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How to stop car insurance firms swerving claims

Patrick Christys
Oct 28, 2019

Here is how to make sure your insurance firm doesn't worm its way out of picking up the tab after you've had an accident.

One trap that's easily overlooked is whether you've made any changes to your car or its use since you last spoke with your insurer. New seat covers wouldn't be relevant here, but a new exhaust might.

And if "commuting" is listed as the purpose of ownership, but you had taken your car on holiday, the insurer may be able to use this to bin your claim.

What you need to know

When insurers are talking to you, they'll want facts that prove your claim, filed as soon as possible after the incident. Ideally, according to car insurance comparer, this should be within 24 hours. Insurance companies may set a limit beyond which you can't make a claim.

Tell your insurer the registration number of your car and any other vehicles involved, as well as their make, model and colour.

Get names, addresses and contact details of any other drivers and passengers, and any witnesses, such as passers-by. Check phone numbers are correct by calling the numbers given.

Give them yours too. Not leaving details can mean a maximum £5,000 fine, six months in jail, or 10 points on your licence.

If you've hit a parked car, leave your details under the window wiper, and report the incident to your insurer.

Who actually owns the other vehicles? Find out their names? If company vehicles, what is the business name? Ask for their policy number. You can also look this up, using the Motor Insurance Database.

Note down the exact time and place of the incident, including street names, and the number of the nearest home or business.

Take note of any injuries to yourself or others. People sometimes claim non-existent injuries afterwards, hoping for compensation.

Want CHEAPER car insurance?

Here are six ways to lower your premium. Your hip pocket will thank you.

Only pay for what you need - cover less mileage and drive less. Do you need to drive to work?
Pay an annual premium, not monthly (the rate is usually lower if you pay all at once).
Boost vehicle security with alarms, immobilisers or locks.
Shop around regularly - add-ons like windscreen insurance might be cheaper separately.
Consider a black box (prove you're safer).
Trade in your car for something cheaper - perhaps older or smaller.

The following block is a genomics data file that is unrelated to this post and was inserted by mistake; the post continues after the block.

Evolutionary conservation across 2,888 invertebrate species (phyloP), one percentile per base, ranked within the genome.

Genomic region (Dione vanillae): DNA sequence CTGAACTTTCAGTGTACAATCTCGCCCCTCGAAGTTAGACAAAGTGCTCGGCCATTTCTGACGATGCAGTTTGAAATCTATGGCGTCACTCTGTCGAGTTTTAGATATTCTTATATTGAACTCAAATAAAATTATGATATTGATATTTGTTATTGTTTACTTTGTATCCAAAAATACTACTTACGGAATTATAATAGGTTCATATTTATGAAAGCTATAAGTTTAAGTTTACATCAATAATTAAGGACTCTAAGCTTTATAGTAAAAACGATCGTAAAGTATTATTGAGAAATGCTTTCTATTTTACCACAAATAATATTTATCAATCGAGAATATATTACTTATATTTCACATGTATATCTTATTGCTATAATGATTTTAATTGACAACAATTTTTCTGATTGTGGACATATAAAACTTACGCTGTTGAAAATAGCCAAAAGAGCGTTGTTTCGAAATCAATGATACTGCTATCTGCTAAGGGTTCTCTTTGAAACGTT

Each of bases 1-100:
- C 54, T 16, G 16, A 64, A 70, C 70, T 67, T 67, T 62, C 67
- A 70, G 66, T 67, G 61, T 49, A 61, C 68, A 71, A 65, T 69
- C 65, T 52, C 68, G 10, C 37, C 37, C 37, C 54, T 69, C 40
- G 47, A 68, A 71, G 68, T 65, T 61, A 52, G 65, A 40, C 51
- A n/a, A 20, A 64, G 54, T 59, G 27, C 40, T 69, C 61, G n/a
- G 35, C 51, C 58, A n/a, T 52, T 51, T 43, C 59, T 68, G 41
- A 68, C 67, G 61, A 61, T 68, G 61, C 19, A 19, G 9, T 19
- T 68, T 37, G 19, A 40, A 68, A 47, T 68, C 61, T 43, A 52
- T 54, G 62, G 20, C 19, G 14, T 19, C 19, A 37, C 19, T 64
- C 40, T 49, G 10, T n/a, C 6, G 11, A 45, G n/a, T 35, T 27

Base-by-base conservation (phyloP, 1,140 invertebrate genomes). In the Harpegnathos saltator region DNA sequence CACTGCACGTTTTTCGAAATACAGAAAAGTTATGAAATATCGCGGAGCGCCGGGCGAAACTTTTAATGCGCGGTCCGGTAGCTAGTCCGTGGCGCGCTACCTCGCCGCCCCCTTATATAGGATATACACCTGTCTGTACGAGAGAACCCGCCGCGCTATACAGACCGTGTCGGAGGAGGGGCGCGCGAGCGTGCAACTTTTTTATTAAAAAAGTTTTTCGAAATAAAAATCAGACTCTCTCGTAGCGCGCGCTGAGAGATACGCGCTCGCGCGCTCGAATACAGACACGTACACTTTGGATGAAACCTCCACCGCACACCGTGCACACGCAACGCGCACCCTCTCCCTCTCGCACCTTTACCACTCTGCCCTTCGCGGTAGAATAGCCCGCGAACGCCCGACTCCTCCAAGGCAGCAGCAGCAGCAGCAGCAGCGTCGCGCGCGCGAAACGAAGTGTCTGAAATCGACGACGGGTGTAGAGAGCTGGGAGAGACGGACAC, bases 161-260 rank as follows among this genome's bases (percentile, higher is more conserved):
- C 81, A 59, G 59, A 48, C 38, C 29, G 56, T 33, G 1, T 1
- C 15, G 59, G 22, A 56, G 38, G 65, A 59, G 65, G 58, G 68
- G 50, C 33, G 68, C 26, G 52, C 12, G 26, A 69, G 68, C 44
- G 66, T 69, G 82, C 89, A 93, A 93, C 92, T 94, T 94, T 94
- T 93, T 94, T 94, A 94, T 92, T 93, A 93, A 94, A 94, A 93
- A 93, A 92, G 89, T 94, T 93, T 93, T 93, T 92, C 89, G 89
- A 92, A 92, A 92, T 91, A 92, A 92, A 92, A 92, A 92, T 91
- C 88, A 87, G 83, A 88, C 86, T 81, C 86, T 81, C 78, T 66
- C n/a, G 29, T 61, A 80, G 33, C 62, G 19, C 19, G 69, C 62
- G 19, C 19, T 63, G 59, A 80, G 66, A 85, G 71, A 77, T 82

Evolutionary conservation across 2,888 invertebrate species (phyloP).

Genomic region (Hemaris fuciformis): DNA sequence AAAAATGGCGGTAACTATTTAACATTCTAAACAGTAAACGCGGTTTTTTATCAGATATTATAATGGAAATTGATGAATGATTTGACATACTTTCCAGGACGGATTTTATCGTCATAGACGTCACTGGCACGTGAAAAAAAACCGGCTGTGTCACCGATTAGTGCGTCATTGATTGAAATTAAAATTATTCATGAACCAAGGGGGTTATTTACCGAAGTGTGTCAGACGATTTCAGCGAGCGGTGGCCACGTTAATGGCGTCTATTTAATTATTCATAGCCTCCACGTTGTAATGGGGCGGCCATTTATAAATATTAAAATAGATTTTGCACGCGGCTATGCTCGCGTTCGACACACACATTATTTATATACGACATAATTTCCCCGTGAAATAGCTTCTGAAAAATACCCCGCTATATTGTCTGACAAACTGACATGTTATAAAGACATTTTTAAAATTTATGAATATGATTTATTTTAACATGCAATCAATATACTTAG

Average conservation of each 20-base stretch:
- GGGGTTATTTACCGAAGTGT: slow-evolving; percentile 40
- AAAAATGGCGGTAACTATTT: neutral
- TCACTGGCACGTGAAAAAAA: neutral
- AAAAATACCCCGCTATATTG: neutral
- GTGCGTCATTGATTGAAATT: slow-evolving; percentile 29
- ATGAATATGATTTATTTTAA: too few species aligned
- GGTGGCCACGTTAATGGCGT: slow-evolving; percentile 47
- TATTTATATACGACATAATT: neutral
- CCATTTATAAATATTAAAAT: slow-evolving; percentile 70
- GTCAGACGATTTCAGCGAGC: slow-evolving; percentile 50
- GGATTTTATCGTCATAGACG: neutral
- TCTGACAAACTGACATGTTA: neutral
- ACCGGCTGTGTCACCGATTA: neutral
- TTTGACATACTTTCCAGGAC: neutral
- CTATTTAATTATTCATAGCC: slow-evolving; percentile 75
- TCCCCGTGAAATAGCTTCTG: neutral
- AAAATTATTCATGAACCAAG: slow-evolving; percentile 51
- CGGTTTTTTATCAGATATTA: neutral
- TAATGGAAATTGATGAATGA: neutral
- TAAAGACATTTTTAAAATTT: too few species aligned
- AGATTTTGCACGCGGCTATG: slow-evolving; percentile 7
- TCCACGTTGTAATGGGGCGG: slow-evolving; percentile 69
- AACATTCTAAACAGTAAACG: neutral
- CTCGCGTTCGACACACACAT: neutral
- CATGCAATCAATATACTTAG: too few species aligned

Photograph any damage to vehicles if you can. If the car was stolen, exactly when and where did you last see it, and what else was happening at that time? Do not photograph other people - but take note of their appearance (black hair? Tall or short?).

Call emergency services if the road is blocked, something is damaged, or debris could be a hazard to traffic. Your insurer may ask for a surprising amount of detail, so take note of any reference numbers given.

To give yourself the best chance of success if you do make a claim, says Citizens Advice, do not tell anyone else it was your fault, even if you think it was.

It may also help your case to know other potentially useful facts, including conditions of the road (any potholes, or slippery spills?) and the weather.

Keep copies of all documents and letters. And if you receive a letter from someone else, send it to your insurer right away.

How to avoid a delay processing your claim

On the phone, be as clear as possible about what happened. Co-operate with insurer requests if you can - for example, if you take it to a different repairer, you may not be able to claim back the cost of repairs.

Insurer lists "poor communication with your insurer" as a key reason for delays. It's also a good idea to have the excess amount to hand, in case the insurer requests it up front. You may also be charged an admin fee.

Make sure you've read your own insurance policy, as they vary between companies.

"Each insurer has its own policy clauses which drivers have to agree to. If for some reason you have overlooked an important section in your policy documents, it could mean bad news for you," warns

For example, some comprehensive insurance policies may let you keep your no-claims discount even if you're in an accident with someone who's uninsured.


When did you last switch your car insurance provider?

Last year 65% of customers didn't switch their car insurance to try and get a better deal.